“But,” said he, “ you can never establish any rights in Asia.” “No," said I, “and we don't mean that you shall ever establish any in America." I told him it would be just as respectful for us to ask that pledge in reference to Asia, as it was for Great Britain to ask it from us in reference to Central America.

If experience shall continue to prove, what the past may be considered to have demonstrated, that those little Central American powers cannot maintain self-government, the interests of Christendom require that some power should preserve order for them. Hence, I maintain that we should adopt and observe a line of policy in unison with our own interests and our destiny. I do not wish to force things. We live in a rapid age Events crowd upon each other with marvellous rapidity. I do not want

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territory any faster than we can occupy, Americanize, and civilize i:. I am no filibuster. I am opposed to unlawful expeditions ; but on the other hand, I am opposed to this country acting as a miserable constabulary for France and England.

I am in favor of expansion as fast as consistent with our interest and the increase and development of our population and resources.

But I am not in favor of that policy unless the great principle of non-intervention and the right of the people to decide the question of slavery, and all other domestic questions, for themselves shall be maintained. If that principle prevail, we have a future before us more glorious than that of any other people that ever existed. Our republic will endure for thousands of years. Progress will be the law of its destiny; it will gain new strength with every State brought into the confederacy. Then there will be peace and harmony between the free States and the slave States. The more degrees of latitude and longitude embraced beneath our Constitution, the better. The greater the variety of productions, the better; for theu we shall have the principles of free trade apply to the important staples of the world, making us the greatest planting as well as the greatest manufacturing, the greatest commercial, as well as the greatest agricultural power on the globe.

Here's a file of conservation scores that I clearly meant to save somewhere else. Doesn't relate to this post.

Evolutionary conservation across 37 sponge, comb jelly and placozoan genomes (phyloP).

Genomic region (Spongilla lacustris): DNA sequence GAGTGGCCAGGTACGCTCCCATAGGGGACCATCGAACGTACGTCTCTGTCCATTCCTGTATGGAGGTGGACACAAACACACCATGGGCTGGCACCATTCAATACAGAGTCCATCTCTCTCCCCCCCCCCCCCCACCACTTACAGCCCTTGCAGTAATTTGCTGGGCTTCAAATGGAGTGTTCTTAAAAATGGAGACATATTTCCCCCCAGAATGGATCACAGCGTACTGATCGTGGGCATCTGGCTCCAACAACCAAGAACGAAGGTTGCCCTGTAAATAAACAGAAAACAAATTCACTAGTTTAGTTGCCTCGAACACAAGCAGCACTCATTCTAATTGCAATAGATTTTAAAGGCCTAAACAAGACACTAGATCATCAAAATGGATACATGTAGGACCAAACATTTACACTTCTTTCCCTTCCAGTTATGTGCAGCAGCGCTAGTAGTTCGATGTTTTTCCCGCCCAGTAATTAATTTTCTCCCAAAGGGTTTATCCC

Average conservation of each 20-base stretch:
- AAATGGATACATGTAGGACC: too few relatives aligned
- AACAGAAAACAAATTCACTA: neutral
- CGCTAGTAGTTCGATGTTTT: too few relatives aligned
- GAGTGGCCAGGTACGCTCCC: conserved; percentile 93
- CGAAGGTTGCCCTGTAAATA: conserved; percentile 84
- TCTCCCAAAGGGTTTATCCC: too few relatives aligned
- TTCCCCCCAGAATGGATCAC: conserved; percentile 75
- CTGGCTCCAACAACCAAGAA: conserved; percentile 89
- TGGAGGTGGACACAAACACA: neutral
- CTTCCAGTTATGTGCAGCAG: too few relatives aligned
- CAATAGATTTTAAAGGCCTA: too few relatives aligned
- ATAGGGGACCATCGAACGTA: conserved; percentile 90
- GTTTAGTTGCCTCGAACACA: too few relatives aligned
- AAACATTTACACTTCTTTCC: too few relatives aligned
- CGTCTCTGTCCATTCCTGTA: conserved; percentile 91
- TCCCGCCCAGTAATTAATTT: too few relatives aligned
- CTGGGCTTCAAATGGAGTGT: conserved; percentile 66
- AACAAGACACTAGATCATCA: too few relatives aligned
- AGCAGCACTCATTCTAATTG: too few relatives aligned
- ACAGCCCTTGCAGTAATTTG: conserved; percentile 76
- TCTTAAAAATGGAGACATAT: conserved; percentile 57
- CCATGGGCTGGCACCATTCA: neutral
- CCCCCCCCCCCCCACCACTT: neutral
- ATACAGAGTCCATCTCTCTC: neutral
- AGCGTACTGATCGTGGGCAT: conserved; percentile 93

These are my views in regard to our foreign relations. They are ques. tions I had not intended to discuss; and I should not have done so if some gentleman in the crowd had not called my attention to them. My votes in Congress have always been in harmony with the line of policy I have here marked out. It matters not whether you acquire more territory, or how much or how little you wish to acquire. Expansion is the law of our existence; when we cease to grow, we commence to decline. Hence our course is onward, on the principle established by our fathers, under Divine inspiration, as I believe, in the formation of the government.

And now permit me to return my grateful acknowledgments for the kindness with which you have listened to me, and to retire.

Mr. Douglas determined, at New Orleans, to take the steamer for New York, in order to secure relaxation from his recent labor. On the island of Cuba, where he stopped a few days en route, he was treated with marked attention by the authorities and people.

Arriving at New York, he found that elaborate prepara